For a hundred dollars a day plus expenses, Bill Chapters is your man in the city. Chapters isn't a prim-and-dainty Granny's man who will waste time with a whole bunch of applesauce about "right" and "wrong." He'll do what he needs to do, provided it isn't too difficult. In this installment, Bill Chapters hoodwinks a one-eyed man and sort of gets away with it.

Catch up on the case!


Flash forward!


We waited an hour but Jenkins never showed.

Mortimer splashed at his bushes, and then curled the tubing around his arm. "Maybe he went to the fraternity house," he said. "He stays there sometimes. University Drive and Maple."

I said goodbye and took off like I was going to check it out. The trees shuddered in the wind and storm clouds stretched out over town like a cat. I got to the end of the block and turned the corner. I waited, and then I jogged back to the house. The old man was gone.

I kept low and kept my back below the windows. I could hear the faint mumble of voices from the distant houses and -- somewhere -- the nervous splashing pelt of a sprinkler. A tool shed on the far side of the yard was streaked with rust and bird shit. In the garden, the cucumbers were just starting to bloom, stretching out their soft green vines and spiraling up the garden posts. Leaves fanned out like daggers. A bad-tempered bumble bee doodled a hieroglyph in the air. It gave me a look and then and kept on doodling.

The basement window was small, but not impregnable. I peered down into the darkness. I slipped my knife out of my sock and sliced the netting around the frame. I dropped down into the room and felt the bite of my buckling knees. I crouched down against the mildewed carpet, waiting for my eyes to adjust.

A patchwork of art history textbooks and gym socks quilted the floor. I lifted up a sock and brought it up to my nose. It was ripe and stale. I coughed into my sleeve and tucked the sock into my pocket. The bed hadn't been slept in for days. At the desk were photos of Sandy Connors hugging a tall man with a day old mustache and crooked sideburns. He had a Wilmington sweatshirt on and I could see car keys looped around his fingers. Neither of them were smiling. I popped the frame open and folded the photo into my pocket. Inside the frame, there was a glint of metal. A key.

I put the key in my pocket, too. Then I checked the drawers. In the bottom drawer, beneath an Egyptian History textbook, was a silver hip-flask. I shook it around, emptied it, and then put it back.

On his computer screen was a mass of post-it notes. It was too dark to read them so I stuck them together and put them in my shirt. What else was there? Nothing.

I gave myself a running start and leapt at the window. Something sharp clipped me on the side but I managed to anchor an arm on the ledge. I wriggled out, rubbed my eyes and made my way out to the street.

"What are you doing back here?"

Mortimer looked at me through his one eye, folding his gardening gloves into his palm.

I mumbled something and pushed past him.

"Hey, wait a minute," he said.

I could hear his sandals moving after me. I widened my stride.

He called out after me. I didn't stop to take notes.

I lost him after a few blocks and stopped into a cafe. The waitress had short hair clipped just below her ears, where there were dangling butterfly earrings. I took some time to catch my breath then I put in my order: a sandwich and a beer. I watched her write it down. She looked up from her pad with two green eyes like twin "GO" traffic lights. She had a damn nice memo pad.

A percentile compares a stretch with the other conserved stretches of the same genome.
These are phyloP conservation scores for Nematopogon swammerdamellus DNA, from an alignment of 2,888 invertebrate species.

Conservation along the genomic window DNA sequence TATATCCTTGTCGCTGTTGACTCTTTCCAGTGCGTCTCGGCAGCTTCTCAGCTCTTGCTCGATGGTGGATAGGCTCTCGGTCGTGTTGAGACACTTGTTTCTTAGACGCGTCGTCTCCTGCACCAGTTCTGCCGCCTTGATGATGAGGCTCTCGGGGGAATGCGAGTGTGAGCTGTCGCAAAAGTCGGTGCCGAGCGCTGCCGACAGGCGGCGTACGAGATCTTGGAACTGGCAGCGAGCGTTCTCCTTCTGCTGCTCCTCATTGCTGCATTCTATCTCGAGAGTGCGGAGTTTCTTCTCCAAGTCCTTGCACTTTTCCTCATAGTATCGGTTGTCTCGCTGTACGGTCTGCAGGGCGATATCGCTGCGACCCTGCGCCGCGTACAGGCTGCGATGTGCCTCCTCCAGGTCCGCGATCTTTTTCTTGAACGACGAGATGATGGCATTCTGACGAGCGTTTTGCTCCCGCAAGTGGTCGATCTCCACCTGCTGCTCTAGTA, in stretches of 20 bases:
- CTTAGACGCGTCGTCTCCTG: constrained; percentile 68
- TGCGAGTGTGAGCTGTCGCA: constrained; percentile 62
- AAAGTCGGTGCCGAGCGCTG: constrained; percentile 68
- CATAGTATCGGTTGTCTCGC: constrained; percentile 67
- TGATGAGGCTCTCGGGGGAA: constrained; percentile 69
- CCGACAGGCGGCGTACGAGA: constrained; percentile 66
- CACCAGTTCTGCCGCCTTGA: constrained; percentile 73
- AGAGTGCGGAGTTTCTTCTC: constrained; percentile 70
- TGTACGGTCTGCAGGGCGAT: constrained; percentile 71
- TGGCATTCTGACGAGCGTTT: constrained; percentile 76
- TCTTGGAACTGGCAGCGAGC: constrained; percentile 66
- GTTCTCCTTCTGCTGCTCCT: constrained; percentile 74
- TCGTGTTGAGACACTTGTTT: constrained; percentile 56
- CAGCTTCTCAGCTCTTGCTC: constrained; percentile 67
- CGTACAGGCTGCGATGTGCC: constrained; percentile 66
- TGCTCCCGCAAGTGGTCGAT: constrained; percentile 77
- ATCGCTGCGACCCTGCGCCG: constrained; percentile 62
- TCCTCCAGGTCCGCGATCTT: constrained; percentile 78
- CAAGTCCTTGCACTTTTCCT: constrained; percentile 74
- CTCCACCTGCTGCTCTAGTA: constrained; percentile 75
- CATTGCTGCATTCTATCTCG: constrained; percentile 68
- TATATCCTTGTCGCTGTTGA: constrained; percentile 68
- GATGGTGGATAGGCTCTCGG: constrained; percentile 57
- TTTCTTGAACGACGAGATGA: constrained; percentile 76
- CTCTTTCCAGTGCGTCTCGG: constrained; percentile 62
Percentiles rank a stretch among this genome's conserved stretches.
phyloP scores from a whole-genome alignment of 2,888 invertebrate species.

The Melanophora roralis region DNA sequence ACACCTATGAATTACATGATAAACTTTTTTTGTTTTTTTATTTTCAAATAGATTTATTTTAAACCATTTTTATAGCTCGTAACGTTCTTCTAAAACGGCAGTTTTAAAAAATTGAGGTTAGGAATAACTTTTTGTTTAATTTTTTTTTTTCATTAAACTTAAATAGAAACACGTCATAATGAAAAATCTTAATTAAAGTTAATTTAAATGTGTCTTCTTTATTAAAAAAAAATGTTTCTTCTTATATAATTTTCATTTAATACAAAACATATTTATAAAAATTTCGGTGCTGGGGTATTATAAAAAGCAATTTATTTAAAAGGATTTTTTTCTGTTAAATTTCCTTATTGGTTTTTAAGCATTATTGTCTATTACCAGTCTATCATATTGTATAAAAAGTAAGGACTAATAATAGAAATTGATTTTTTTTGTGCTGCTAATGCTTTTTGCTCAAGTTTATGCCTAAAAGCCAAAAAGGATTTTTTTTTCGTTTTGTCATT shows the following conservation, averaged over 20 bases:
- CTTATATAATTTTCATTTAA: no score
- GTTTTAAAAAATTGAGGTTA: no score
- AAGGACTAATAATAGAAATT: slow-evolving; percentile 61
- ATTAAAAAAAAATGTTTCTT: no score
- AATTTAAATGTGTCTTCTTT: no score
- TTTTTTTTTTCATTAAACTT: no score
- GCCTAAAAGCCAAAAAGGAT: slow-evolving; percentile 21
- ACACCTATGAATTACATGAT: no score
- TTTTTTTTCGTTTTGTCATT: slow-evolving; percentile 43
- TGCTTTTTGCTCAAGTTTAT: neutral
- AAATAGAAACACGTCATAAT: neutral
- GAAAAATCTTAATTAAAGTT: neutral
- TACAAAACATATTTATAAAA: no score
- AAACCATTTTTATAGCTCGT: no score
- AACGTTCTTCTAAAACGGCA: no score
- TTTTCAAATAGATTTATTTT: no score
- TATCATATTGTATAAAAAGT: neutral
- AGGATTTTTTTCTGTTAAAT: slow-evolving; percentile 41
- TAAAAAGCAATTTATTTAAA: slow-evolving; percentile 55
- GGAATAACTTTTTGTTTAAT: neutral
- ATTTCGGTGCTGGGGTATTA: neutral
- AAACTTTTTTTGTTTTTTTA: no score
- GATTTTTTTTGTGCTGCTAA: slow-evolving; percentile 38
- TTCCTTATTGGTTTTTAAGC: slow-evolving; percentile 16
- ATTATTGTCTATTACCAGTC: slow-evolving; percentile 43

There was a copy of the campus paper by the window. I took it and browsed through a few articles. The school had recently received a large endowment, and a freshman had been caught plagiarizing a paper on Tom Wolfe. I took a pen out from my pocket and started drawing mustaches on the pictures until my food arrived. The waitress glanced down at my work then went back into the kitchen, where she stayed.

I finished up my sandwich and headed to Maple and University Drive. The frat house wasn't anything special-- two stories and trash on the lawn. There was a pool of something sticky on the steps. Punch vomit? I tried to read the letters on the building. But they were Greek.

I rang the buzzer and a scrawny kid came to the door. He peered out at me through two lazy slits.

"Yeah?" He pressed his face up against the mosquito screen, trying to get a good look.

"Stanley here?"

"Hasn't been around. You campus security?"

"Where he's staying?"

"I don't need to answer your questions. I got rights, man."

I acted like I smelled something. "You're aware of the school's policy on illegal substances? Minimum penalty is expulsion, of course, and then there's the committee hearing with the provost. Criminal charges are not out of the question."

"You're putting me on, man."

He unstuck his nose from the screen.

"I'll let you know when you're put on. You will know it."

He squinted some more. "Wait a minute," he said. "He's over on Pinegrove staying with his girlfriend. Here, let me get you the address."

He reached into his pocket and wrote an address down on a bar napkin. He cracked the door open a little and slipped it through. The napkin had a black cartoon blob in one corner. Near as I could tell, it was a weasel in a martini glass. "Thanks Joe," I said.

"How'd you know my name?"

I folded the napkin up, patted my forehead with it, then slipped it into my pocket. "Be seeing you," I said.


Posted by billchapters on Tue, 24 Jun 2008 03:37:06 -0400 -- permanent link

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